To the authors’ knowledge, no study has investigated differences in GE between male and female trained competitive cyclists using work rates that are representative of those commonly used during training and racing. Therefore, the aim of the present study was to establish whether gross efficiency differs between trained male and female competitive cyclists. A secondary aim was to identify if differences in leg volume could account for any differences found in efficiency between the sexes.

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METHODS

A cross-sectional study design was utilized. Twenty six competitive cyclists of regional and national standard were recruited, comprising 13 males (mean ± SD: age 34 ± 8 yr, mass 74.1 ± 6.0 kg, Maximum Aerobic Power (MAP) 414 ± 40 W, VO2max 61.3 ± 5.4 ml·kg-1·min-1) and 13 females (34 ± 9 yr, 60.1 ± 5.2 kg, MAP 293 ± 22 W, VO2max 48.9 ± 6.1 ml·kg-1·min-1), both with at least 2 years of cycle training/racing experience. Adequate participant numbers were estimated using a priori statistical power analysis (Hopker et al., 2007). Prior to testing, each cyclist gave written informed consent for this study which had university ethics committee approval. Before participating in the exercise trials, participants underwent habituation sessions in order to familiarise themselves with the testing procedures. The cyclists were instructed not to train in the 24 hours before testing. The female participants performed their tests in the early-follicular phase of the menstrual cycle to standardise hormonal effects influencing metabolic responses (Gurd et al., 2007; Janse de Jonge, 2003). Testing of all participants was conducted during the competitive phase of the season as we have previously shown GE to be highest during this period (Hopker et al., 2009).

Each rider attended the laboratory for a test of cycling efficiency and maximal aerobic power. Upon reporting to the laboratory, body mass was measured to the nearest 0.1 kg using a beam balance scales (Seca, Germany). A stadiometer (Seca, Germany) was used to measure stature to the nearest 0.5 cm. Lower limb dimensions and skin fold thicknesses were measured prior to each cyclist’s test to enable the calculation of total and lean leg volume according to the procedures of Winter et al., 1991. Specifically, leg volume was estimated using limb circumference measurements to calculate the volume (v) of a truncated cone:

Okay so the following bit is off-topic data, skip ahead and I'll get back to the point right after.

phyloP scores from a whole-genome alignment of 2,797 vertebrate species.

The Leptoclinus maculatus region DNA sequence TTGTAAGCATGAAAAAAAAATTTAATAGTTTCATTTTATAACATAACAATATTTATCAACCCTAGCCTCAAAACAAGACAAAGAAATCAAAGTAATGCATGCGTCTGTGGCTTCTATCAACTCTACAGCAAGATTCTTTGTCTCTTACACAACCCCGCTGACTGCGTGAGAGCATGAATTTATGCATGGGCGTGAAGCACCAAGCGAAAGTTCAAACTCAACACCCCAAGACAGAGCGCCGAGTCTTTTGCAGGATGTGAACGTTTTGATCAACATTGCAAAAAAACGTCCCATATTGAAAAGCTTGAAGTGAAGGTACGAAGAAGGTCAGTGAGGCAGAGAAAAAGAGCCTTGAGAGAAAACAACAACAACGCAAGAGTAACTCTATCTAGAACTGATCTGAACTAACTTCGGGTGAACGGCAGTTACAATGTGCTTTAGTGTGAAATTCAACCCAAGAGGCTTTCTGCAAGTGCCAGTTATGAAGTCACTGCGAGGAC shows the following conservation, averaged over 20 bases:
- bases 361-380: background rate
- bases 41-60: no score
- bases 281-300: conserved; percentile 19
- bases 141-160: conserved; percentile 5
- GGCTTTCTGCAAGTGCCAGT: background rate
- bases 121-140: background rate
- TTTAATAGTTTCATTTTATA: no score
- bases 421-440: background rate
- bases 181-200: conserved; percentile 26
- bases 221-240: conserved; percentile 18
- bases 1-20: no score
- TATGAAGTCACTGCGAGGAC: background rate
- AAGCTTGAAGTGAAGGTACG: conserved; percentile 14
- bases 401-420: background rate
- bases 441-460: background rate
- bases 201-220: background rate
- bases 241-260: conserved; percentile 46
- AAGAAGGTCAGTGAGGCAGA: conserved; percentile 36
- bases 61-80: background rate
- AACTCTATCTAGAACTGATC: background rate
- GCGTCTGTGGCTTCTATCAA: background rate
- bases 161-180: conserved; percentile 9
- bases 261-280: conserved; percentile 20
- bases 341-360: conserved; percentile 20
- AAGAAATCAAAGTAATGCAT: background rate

where a and b are the areas of two parallel surfaces derived from circumference measurements, and h is the distance between the surfaces.

Lean leg volume was subsequently calculated by subtracting the estimated subcutaneous fat measurements from the leg diameter measurements prior to calculation of lean leg volume.

Throughout each trial, laboratory conditions were held constant (ambient temperature 18-22°C, relative humidity 45-55%) and participants were cooled using an electric fan.

The cyclists rode an electronically braked ergometer (Lode Excalibur Sport, Lode, Groningen, NL) which was calibrated before the start of the study for power outputs of 25-1000 W at cadences of 40, 60, 80, 100 and 120 rev·min-1 and was found to be within 1% of a true value (CV = 1%, CI = 0.7-1.2%). Each cyclist’s bike setup (saddle height, distance between saddle and handle bars, handle bar height, crank lengths) was recorded and reproduced for all tests.

Cyclists completed a cycling efficiency test. After an 8-minute period of “unloaded ”cycling (for the determination of an unloaded cycling O2 cost), female cyclists started at a power output of 120W and males at a power output of 150W. In both groups, work rate increased by 30 W every 8 min until the measured concentration of lactate measured in fingertip blood samples (Biosen, EKF, Germany) reached 4 mmol·L-1. All cyclists used their preferred pedal cadence throughout (rev·min-1). During this test Lactate Threshold (LT) was determined as the power preceding 1 mmol·L-1 increase in blood lactate (Coyle, 1999) and OBLA (Onset of Blood Lactate Accumulation) as a measured 4 mmol·L-1 lactate concentration (Heck et al., 1985). The power at LT and OBLA was determined from interpolation. Once 4 mmol·L-1 was obtained and/or RER exceeded 1.00 the cycling efficiency test was terminated.

Expired gases were collected on a breath-by-breath basis (Quark b2, Cosmed, Italy) over the final three minutes of each 8-minute bout of exercise completed for the measurement of VO2 and RER. Eight-minute stages were used for gas collection as Chuang et al., 1999 suggest that during early exercise CO2 storage in the muscle decreases RER values. As a result CO2 takes longer to reach steady state, ~4 minutes. CO2 stability must be ensured prior to sampling due to its influence on RER which is used within the efficiency calculations.

Power output was measured and recorded at 1-second intervals. These data were used to calculate GE using the equation:

(Gaesser and Brooks, 1975)

Following the test to determine GE, participants rested for 5 minutes prior to the commencement of a ramp protocol to determine VO2max. This protocol started at 150W using a 20W per minute ramp rate and continued until volitional exhaustion. VO2max was determined as the highest measured 60 second VO2max achieved during the incremental test. Maximal power output (MAP) was calculated as the average power output over the final minute of the ramp test.

Data analysis

Prior to all statistical analyses, normality of data were confirmed using a Shapiro-Wilk Test. Submaximal VO2 data were averaged on a minute-by-minute basis and then analysed using an ANOVA to establish the potential influence of the “slow component ”of VO2kinetics. This was because of potential distortion of the linearity of the VO2-work rate relationship due to additional VO2consumption after the 3rd minute of supra-anaerobic threshold exercise (Whipp, 1972).